Kicking Mules validate, verify hot refueling procedures

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  • By 55th Wing Public Affairs

The 95th Reconnaissance Squadron validated and verified recently developed RC-135 hot refueling procedures at Royal Air Force Mildenhall, England, Aug. 14, 2023.

Hot refueling is when an aircraft is refueled after landing and parking, while also leaving an engine running.

“This was part of a larger system safety engineering analysis process we are going through with Air Force Life Cycle Management Center,” said Capt. Jon Comer, 95th RS maintenance director of operations.

The 95th RS has been working this effort with AFLCMC since November alongside the 100th Air Refueling Wing, who is the host unit at RAF Mildenhall.

The 100th ARW already has an established hot refueling program for their KC-135 Stratotanker fleet, which is a very similar airframe.

“The 100th Maintenance Group has been instrumental in our efforts and getting us to this point in the process, providing us hot refueling training oversight and quality assurance assistance,” Comer said.

Hot refueling not only reduces ground down time and increases reliability, but it can also serve as a force multiplier and force extender.

“As we prepare for the next fight, we must be ready for adversaries to target our main operating bases, therefore necessitating agile combat employment,” said Maj. Joshua Snell, 95th RS mission director.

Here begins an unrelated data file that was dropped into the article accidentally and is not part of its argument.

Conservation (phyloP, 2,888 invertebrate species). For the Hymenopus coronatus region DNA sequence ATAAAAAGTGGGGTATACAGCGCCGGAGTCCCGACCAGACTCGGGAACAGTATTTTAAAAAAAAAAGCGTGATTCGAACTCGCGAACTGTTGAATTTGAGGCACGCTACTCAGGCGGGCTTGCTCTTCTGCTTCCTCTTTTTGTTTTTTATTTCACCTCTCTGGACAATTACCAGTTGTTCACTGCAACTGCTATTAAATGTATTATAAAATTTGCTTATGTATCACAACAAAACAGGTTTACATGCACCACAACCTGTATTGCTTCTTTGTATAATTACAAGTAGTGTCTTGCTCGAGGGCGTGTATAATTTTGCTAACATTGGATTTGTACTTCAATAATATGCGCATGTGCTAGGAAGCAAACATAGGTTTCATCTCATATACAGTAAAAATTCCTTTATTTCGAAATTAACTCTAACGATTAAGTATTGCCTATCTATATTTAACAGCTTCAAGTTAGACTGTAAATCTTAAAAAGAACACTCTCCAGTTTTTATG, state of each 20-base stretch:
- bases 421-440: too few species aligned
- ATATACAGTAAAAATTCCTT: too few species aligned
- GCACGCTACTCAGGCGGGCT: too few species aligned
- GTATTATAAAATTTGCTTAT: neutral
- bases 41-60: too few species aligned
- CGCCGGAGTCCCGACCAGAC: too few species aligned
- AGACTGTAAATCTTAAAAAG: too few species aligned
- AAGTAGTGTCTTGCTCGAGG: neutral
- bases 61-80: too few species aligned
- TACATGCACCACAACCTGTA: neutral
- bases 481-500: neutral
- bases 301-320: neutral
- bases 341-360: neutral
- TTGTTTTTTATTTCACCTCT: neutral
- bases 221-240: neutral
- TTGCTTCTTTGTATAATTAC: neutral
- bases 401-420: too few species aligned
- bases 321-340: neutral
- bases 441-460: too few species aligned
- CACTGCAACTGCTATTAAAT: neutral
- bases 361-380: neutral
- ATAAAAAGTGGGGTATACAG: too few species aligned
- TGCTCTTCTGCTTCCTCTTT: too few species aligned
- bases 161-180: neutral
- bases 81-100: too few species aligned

ACE is a proactive and reactive operational scheme executed within threat timelines to increase survivability while generating combat power.

Hot refueling aids ACE by enabling persistent aircraft mission generation.

“Especially in the first few days of a conflict, it will be required to achieve asset survivability and deliver real-time actionable intelligence for a high-end peer conflict,” Snell said. “Furthermore, the demand for tanker support will surge, straining available resources, which could limit support to our ongoing missions.”

The hot refueling process also saves maintainers a lot of man hours as they do not have to duplicate post-and pre-flight inspections. In addition, it also decreases the amount of aerospace ground equipment needed.

“The RC-135 is not equipped with an aircraft auxiliary power unit, which limits its ability to conduct organic refuel operations without the support of a ground power unit,” Comer said. “Hot refueling operations negates the requirement for this support equipment and would enhance ACE dispersal operations.”

Also involved with the test and validation of the hot refueling process was the Royal Air Force’s 51 Squadron, who operate the RC-135 out of RAF Waddington.

“We are looking at ways of increasing our quick reaction capability for RJ and ACE is the perfect way to do this,” said RAF Flt. Lt. Dan Wilkes, who was the navigator during the test. “Hot pit refuelling will allow us to ‘turn and burn’ the jet in a drastically reduced time and push the aircraft towards its peak performance operationally.”

The two units have built a close relationship since 51 Squadron started flying the 135 about 10 years ago, so this only adds to that ever-growing bond.

“With the work we already do with the 95th RS, it makes sense for us to combine for a whole force effort in using ACE initiatives to get the RJ out the door and operational in austere environments as fast as possible,” Wilkes said.